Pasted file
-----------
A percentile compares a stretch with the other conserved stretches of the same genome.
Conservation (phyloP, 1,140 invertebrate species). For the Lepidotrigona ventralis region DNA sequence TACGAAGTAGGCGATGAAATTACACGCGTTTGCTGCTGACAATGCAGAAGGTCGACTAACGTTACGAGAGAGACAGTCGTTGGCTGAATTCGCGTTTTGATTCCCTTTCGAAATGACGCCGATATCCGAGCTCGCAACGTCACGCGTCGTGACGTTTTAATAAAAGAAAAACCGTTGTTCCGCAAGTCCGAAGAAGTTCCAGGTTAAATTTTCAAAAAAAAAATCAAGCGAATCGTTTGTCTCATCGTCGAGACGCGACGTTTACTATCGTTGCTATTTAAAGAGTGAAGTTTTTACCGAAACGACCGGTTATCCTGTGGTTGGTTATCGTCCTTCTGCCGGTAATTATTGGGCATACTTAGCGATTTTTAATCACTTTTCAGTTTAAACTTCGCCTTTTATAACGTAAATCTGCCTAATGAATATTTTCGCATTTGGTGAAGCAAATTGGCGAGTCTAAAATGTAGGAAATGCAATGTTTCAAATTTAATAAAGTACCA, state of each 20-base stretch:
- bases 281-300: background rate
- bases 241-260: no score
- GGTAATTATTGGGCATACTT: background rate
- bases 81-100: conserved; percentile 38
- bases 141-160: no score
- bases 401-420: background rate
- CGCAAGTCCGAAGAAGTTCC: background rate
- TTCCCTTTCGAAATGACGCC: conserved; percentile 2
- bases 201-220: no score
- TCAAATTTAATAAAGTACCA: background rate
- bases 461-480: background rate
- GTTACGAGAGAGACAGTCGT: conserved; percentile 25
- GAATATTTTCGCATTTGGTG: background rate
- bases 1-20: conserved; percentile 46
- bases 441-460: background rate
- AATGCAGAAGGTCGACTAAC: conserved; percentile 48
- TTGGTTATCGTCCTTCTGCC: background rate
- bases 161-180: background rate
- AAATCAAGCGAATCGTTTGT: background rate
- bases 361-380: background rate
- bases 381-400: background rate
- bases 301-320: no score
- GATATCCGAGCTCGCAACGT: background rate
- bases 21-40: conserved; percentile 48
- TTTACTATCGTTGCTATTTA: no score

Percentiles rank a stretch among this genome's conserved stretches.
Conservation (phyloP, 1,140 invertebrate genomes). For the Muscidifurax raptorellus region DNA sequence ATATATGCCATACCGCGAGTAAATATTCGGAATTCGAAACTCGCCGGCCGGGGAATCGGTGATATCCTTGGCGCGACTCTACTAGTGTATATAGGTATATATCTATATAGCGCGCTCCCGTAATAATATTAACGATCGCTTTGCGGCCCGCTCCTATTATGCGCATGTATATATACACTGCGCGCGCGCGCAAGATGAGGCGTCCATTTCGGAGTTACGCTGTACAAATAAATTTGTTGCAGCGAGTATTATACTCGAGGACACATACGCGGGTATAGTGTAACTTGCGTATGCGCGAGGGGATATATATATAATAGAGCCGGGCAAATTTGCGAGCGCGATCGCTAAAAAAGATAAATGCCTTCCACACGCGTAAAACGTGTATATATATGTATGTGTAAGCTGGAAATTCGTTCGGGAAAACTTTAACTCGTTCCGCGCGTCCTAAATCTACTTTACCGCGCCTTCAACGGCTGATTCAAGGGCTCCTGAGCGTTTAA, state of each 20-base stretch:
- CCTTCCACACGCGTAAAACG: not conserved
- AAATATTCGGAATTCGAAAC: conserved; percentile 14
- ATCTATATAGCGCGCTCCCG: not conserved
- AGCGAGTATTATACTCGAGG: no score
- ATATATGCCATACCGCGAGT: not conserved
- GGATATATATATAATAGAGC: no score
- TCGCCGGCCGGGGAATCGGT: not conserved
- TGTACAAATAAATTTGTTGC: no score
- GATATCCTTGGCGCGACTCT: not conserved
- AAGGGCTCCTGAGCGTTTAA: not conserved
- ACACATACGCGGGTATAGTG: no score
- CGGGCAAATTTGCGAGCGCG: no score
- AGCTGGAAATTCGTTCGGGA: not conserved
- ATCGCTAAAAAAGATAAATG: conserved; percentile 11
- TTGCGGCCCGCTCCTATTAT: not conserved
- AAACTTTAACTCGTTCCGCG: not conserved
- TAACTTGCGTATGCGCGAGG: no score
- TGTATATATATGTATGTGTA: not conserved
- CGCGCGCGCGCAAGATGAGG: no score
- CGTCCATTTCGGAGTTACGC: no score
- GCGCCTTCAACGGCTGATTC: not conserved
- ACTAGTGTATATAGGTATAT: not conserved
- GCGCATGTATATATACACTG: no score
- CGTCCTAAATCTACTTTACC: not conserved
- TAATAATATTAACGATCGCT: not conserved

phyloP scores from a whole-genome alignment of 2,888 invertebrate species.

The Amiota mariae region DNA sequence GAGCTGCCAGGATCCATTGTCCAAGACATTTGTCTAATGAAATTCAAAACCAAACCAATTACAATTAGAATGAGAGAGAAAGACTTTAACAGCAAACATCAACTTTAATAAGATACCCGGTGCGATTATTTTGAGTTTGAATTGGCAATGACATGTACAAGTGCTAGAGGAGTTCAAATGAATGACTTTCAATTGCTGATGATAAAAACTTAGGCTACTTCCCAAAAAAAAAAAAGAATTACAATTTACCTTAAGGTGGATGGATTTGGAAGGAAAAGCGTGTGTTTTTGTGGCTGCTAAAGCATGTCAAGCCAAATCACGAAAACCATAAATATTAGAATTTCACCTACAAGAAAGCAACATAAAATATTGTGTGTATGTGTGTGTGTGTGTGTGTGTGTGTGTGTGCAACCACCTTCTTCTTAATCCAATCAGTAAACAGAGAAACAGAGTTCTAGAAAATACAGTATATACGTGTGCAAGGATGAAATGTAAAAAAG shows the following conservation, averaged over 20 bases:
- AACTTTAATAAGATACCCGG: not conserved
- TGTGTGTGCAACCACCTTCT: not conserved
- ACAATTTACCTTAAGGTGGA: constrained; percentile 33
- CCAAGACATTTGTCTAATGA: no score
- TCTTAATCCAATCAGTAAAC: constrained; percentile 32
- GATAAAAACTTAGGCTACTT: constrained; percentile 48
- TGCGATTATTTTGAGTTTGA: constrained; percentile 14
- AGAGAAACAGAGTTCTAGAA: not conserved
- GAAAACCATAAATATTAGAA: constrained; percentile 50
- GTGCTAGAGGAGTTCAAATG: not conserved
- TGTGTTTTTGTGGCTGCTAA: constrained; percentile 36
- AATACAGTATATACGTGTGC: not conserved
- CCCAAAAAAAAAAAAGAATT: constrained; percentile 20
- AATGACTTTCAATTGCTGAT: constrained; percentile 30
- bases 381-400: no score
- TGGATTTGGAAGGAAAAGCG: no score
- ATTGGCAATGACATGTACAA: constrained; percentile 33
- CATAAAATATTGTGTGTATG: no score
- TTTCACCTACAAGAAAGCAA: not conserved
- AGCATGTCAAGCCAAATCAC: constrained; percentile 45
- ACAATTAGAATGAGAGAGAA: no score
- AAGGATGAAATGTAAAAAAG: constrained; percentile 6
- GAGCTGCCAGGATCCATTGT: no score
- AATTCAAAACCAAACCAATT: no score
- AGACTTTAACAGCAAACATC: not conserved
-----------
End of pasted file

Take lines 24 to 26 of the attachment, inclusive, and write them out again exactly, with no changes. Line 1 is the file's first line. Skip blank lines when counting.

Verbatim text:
- bases 301-320: no score
- GATATCCGAGCTCGCAACGT: background rate
- bases 21-40: conserved; percentile 48